Interaction of visual information, verbal information, and linguistic competence in the preschool-aged child

J Psycholinguist Res. 1979 Nov;8(6):559-66. doi: 10.1007/BF01071183.


Carol Chomsky found evidence to support the notion that children have not mastered the syntactic form of the sentence "John is easy to see" until after the age of 8 years. However, she failed to control for the effects the visual stimulus might have had on the child's understanding of the stimulus question. This study reexamined Chomsky's conclusions by using two experimental conditions. The first condition was an exact replication of Chomsky's method, while the second included a control for the biasing effects produced by the visual stimulus. The results confirmed the authors' suspicions that the visual stimulus was indeed distorting Chomsky's findings and that, on the average, children were able to decode this particular syntactic form by the age of 67 months. These findings are discussed from the perspective of Bruner's theory, which states that cognitive processes of children under 8 years of age are dominated by the iconic mode of representation.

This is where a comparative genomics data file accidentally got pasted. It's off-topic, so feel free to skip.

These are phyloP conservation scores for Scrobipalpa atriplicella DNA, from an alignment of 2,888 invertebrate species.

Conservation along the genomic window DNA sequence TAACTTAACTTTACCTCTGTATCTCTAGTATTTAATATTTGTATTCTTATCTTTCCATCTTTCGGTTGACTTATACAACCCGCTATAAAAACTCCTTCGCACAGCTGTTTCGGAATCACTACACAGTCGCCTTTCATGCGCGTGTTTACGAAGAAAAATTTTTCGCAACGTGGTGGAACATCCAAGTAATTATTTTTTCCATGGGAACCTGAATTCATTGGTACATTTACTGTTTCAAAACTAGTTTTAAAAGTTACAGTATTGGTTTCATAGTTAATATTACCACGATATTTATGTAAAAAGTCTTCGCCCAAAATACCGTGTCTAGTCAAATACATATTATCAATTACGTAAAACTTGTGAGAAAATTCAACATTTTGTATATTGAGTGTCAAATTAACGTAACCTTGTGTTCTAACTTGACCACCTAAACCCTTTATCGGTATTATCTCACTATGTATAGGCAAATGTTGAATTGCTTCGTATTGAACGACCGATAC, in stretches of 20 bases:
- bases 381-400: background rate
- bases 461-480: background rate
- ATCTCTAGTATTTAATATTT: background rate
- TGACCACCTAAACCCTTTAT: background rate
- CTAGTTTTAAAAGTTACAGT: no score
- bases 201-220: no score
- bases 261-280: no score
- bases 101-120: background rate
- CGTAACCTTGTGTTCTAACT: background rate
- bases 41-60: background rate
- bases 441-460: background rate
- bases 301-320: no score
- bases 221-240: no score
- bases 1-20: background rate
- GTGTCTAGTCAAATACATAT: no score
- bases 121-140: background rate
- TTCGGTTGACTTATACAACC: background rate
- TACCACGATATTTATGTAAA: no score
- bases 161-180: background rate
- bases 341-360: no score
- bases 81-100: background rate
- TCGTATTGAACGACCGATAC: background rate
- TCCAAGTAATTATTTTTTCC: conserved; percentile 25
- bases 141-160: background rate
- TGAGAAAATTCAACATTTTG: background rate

MeSH terms

  • Child
  • Child, Preschool
  • Cues
  • Humans
  • Language Development*
  • Psycholinguistics
  • Semantics
  • Speech Perception*
  • Visual Perception*